May, 2021

Study Shows False Memories
Can Be Planted and Removed

A joint study by researchers from the University of Hagen, in Germany, and the University of Portsmouth, in the U.K., found that, while people can be susceptible to the implantation of false memories, there are techniques that can remove the false memories while leaving true memories intact. The researchers noted, “Human memory is fallible and malleable. In forensic settings in particular, this poses a challenge because people may falsely remember events with legal implications that never actually happened.” However, “false memories can be substantially reduced by easy-to-implement techniques without causing collateral damage to true memories.” The techniques, according to the lead researcher, can “empower people to really identify what might be a false memory.” False memories can have a large impact in the legal system; some experts warn of possible false confessions, while others express concerns that criminal defendants may use false memory research to discredit actual victims or witnesses.

The researchers in the recent study used a series of three interviews to implant two false ‘childhood memories’ in fifty-two participants; the participants’ parents helped in fostering the idea that the false memories were actually true memories and provided the researchers with two true memories of each participant. The interview techniques had an impact on the participants’ beliefs; mild interviewing about the fake memories led to the participants reporting some memory of the fake event about 27% of the time. More aggressive interviewing techniques led to participants falsely remembering the fake memories about 56% of the time.

Two techniques were used to try to undo the false memories: over a series of additional interviews participants were reminded that their memories might not be based on actual experiences but rather on outside sources, including information from family members. The participants were asked to determine the source for their memories of the four events. Next, the participants were told that being repeatedly asked to remember something could lead to a false memory of that event. The participants were asked to think about how that might apply to their own memories of the four events. The results showed that the participants rejected the false memories and the false memory rates were reduced to those found prior to the first interviews. Also, in a follow-up one-year later, the researchers found that the participants’ false memory rates had reduced down to 5%.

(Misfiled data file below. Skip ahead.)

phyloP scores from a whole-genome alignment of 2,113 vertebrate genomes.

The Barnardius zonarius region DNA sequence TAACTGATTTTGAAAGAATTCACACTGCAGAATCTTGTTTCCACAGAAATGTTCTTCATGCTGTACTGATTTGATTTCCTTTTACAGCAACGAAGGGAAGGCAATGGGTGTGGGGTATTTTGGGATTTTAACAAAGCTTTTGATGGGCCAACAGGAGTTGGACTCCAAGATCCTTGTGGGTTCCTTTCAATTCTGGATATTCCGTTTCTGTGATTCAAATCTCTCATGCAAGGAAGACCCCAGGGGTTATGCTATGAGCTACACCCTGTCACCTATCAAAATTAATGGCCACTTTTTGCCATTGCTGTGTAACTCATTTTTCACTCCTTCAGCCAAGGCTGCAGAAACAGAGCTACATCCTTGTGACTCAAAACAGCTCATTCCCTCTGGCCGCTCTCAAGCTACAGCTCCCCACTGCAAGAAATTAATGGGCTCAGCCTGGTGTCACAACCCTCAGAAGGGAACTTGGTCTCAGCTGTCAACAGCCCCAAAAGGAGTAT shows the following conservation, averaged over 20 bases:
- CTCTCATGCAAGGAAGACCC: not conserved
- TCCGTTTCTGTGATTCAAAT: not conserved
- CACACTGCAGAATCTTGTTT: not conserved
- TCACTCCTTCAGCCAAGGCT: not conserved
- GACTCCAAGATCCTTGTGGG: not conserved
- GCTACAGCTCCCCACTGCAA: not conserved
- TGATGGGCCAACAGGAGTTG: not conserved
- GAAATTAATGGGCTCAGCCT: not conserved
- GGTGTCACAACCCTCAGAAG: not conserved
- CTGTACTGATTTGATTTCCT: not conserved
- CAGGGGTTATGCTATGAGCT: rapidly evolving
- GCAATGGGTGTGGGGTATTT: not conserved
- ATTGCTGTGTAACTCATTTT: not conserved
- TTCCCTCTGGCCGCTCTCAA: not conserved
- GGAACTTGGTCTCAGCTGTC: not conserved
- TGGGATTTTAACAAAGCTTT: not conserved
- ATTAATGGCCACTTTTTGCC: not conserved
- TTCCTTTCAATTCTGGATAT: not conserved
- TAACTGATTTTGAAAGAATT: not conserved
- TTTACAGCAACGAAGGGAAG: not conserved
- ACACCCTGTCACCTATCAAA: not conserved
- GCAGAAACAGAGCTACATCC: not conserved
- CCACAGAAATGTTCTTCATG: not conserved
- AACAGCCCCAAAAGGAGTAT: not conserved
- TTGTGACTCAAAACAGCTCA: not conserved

The research paper was published in the scientific journal Proceedings of the National Academy of Sciences.

Sources: Brianna Abbott, “False Memories Can Be Planted and Then Reversed, Researchers Find,”, March 22, 2021:
University of Portsmouth, “New study finds false memories can be reversed,”, March 24, 2021:
The study:
Aileen Oeberst, Merle Madita Wachendörfer, Roland Imhoff, and Hartmut Blank, “Rich false memories of autobiographical events can be reversed,”, March 30, 2021:

by Neil Leithauser
Associate Editor